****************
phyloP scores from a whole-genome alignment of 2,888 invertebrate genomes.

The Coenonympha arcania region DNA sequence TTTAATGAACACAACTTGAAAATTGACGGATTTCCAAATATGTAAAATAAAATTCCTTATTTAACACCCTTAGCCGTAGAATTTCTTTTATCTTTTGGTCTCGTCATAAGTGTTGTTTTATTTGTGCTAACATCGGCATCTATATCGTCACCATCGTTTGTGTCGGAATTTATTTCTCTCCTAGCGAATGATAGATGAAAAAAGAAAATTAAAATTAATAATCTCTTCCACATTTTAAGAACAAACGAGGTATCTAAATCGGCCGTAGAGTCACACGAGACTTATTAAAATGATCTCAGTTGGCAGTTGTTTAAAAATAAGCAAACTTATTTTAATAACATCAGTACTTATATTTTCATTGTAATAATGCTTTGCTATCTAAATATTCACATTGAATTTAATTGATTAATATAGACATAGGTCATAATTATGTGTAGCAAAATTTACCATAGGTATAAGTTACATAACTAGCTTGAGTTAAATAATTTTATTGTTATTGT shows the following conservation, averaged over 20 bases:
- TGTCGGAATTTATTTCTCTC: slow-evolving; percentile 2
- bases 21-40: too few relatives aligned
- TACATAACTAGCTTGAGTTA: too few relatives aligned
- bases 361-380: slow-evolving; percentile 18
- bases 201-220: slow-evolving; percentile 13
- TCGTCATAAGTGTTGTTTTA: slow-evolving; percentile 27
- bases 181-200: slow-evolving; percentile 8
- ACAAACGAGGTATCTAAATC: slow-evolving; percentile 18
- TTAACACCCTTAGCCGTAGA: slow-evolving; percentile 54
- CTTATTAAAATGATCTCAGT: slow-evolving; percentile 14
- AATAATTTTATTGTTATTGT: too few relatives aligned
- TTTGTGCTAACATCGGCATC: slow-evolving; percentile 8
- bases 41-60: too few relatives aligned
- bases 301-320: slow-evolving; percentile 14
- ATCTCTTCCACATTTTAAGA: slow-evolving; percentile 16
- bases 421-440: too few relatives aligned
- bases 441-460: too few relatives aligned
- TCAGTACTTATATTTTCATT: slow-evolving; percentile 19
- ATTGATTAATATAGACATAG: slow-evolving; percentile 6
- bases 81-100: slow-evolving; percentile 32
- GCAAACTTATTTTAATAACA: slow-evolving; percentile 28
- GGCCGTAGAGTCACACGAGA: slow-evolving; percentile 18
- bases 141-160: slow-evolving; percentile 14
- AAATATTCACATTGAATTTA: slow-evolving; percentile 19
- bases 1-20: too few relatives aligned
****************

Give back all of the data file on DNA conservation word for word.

phyloP scores from a whole-genome alignment of 2,888 invertebrate genomes.

The Coenonympha arcania region DNA sequence TTTAATGAACACAACTTGAAAATTGACGGATTTCCAAATATGTAAAATAAAATTCCTTATTTAACACCCTTAGCCGTAGAATTTCTTTTATCTTTTGGTCTCGTCATAAGTGTTGTTTTATTTGTGCTAACATCGGCATCTATATCGTCACCATCGTTTGTGTCGGAATTTATTTCTCTCCTAGCGAATGATAGATGAAAAAAGAAAATTAAAATTAATAATCTCTTCCACATTTTAAGAACAAACGAGGTATCTAAATCGGCCGTAGAGTCACACGAGACTTATTAAAATGATCTCAGTTGGCAGTTGTTTAAAAATAAGCAAACTTATTTTAATAACATCAGTACTTATATTTTCATTGTAATAATGCTTTGCTATCTAAATATTCACATTGAATTTAATTGATTAATATAGACATAGGTCATAATTATGTGTAGCAAAATTTACCATAGGTATAAGTTACATAACTAGCTTGAGTTAAATAATTTTATTGTTATTGT shows the following conservation, averaged over 20 bases:
- TGTCGGAATTTATTTCTCTC: slow-evolving; percentile 2
- bases 21-40: too few relatives aligned
- TACATAACTAGCTTGAGTTA: too few relatives aligned
- bases 361-380: slow-evolving; percentile 18
- bases 201-220: slow-evolving; percentile 13
- TCGTCATAAGTGTTGTTTTA: slow-evolving; percentile 27
- bases 181-200: slow-evolving; percentile 8
- ACAAACGAGGTATCTAAATC: slow-evolving; percentile 18
- TTAACACCCTTAGCCGTAGA: slow-evolving; percentile 54
- CTTATTAAAATGATCTCAGT: slow-evolving; percentile 14
- AATAATTTTATTGTTATTGT: too few relatives aligned
- TTTGTGCTAACATCGGCATC: slow-evolving; percentile 8
- bases 41-60: too few relatives aligned
- bases 301-320: slow-evolving; percentile 14
- ATCTCTTCCACATTTTAAGA: slow-evolving; percentile 16
- bases 421-440: too few relatives aligned
- bases 441-460: too few relatives aligned
- TCAGTACTTATATTTTCATT: slow-evolving; percentile 19
- ATTGATTAATATAGACATAG: slow-evolving; percentile 6
- bases 81-100: slow-evolving; percentile 32
- GCAAACTTATTTTAATAACA: slow-evolving; percentile 28
- GGCCGTAGAGTCACACGAGA: slow-evolving; percentile 18
- bases 141-160: slow-evolving; percentile 14
- AAATATTCACATTGAATTTA: slow-evolving; percentile 19
- bases 1-20: too few relatives aligned